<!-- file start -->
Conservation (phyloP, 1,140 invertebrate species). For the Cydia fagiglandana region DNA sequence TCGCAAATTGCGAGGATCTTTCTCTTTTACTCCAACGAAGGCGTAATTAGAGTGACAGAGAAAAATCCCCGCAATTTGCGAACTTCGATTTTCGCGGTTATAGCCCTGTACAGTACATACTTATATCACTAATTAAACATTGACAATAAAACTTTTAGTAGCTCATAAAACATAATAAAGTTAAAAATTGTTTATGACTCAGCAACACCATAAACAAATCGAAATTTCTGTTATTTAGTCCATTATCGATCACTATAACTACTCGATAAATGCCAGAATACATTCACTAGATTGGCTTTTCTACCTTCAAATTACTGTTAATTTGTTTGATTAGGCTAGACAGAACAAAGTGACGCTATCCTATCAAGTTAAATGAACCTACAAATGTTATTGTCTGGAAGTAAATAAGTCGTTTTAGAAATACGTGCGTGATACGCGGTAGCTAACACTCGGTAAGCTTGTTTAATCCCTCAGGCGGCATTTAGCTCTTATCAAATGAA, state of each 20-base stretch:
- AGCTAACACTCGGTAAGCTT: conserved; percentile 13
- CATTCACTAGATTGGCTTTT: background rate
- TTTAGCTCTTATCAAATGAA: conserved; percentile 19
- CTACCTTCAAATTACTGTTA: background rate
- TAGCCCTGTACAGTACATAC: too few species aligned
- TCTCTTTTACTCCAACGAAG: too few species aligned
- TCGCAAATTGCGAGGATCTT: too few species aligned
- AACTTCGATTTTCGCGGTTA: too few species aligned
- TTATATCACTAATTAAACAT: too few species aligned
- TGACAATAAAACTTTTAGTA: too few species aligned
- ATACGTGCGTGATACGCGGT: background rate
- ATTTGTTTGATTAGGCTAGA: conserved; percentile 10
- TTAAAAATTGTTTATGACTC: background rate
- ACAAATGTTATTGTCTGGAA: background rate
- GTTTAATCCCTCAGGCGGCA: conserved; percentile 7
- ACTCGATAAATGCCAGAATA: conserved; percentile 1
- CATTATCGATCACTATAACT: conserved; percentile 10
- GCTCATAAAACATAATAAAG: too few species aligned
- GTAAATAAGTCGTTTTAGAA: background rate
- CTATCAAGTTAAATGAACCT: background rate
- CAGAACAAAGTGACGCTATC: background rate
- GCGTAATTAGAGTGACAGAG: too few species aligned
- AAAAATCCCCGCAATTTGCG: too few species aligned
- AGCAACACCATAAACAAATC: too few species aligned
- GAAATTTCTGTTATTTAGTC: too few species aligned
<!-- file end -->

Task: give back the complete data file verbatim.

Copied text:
Conservation (phyloP, 1,140 invertebrate species). For the Cydia fagiglandana region DNA sequence TCGCAAATTGCGAGGATCTTTCTCTTTTACTCCAACGAAGGCGTAATTAGAGTGACAGAGAAAAATCCCCGCAATTTGCGAACTTCGATTTTCGCGGTTATAGCCCTGTACAGTACATACTTATATCACTAATTAAACATTGACAATAAAACTTTTAGTAGCTCATAAAACATAATAAAGTTAAAAATTGTTTATGACTCAGCAACACCATAAACAAATCGAAATTTCTGTTATTTAGTCCATTATCGATCACTATAACTACTCGATAAATGCCAGAATACATTCACTAGATTGGCTTTTCTACCTTCAAATTACTGTTAATTTGTTTGATTAGGCTAGACAGAACAAAGTGACGCTATCCTATCAAGTTAAATGAACCTACAAATGTTATTGTCTGGAAGTAAATAAGTCGTTTTAGAAATACGTGCGTGATACGCGGTAGCTAACACTCGGTAAGCTTGTTTAATCCCTCAGGCGGCATTTAGCTCTTATCAAATGAA, state of each 20-base stretch:
- AGCTAACACTCGGTAAGCTT: conserved; percentile 13
- CATTCACTAGATTGGCTTTT: background rate
- TTTAGCTCTTATCAAATGAA: conserved; percentile 19
- CTACCTTCAAATTACTGTTA: background rate
- TAGCCCTGTACAGTACATAC: too few species aligned
- TCTCTTTTACTCCAACGAAG: too few species aligned
- TCGCAAATTGCGAGGATCTT: too few species aligned
- AACTTCGATTTTCGCGGTTA: too few species aligned
- TTATATCACTAATTAAACAT: too few species aligned
- TGACAATAAAACTTTTAGTA: too few species aligned
- ATACGTGCGTGATACGCGGT: background rate
- ATTTGTTTGATTAGGCTAGA: conserved; percentile 10
- TTAAAAATTGTTTATGACTC: background rate
- ACAAATGTTATTGTCTGGAA: background rate
- GTTTAATCCCTCAGGCGGCA: conserved; percentile 7
- ACTCGATAAATGCCAGAATA: conserved; percentile 1
- CATTATCGATCACTATAACT: conserved; percentile 10
- GCTCATAAAACATAATAAAG: too few species aligned
- GTAAATAAGTCGTTTTAGAA: background rate
- CTATCAAGTTAAATGAACCT: background rate
- CAGAACAAAGTGACGCTATC: background rate
- GCGTAATTAGAGTGACAGAG: too few species aligned
- AAAAATCCCCGCAATTTGCG: too few species aligned
- AGCAACACCATAAACAAATC: too few species aligned
- GAAATTTCTGTTATTTAGTC: too few species aligned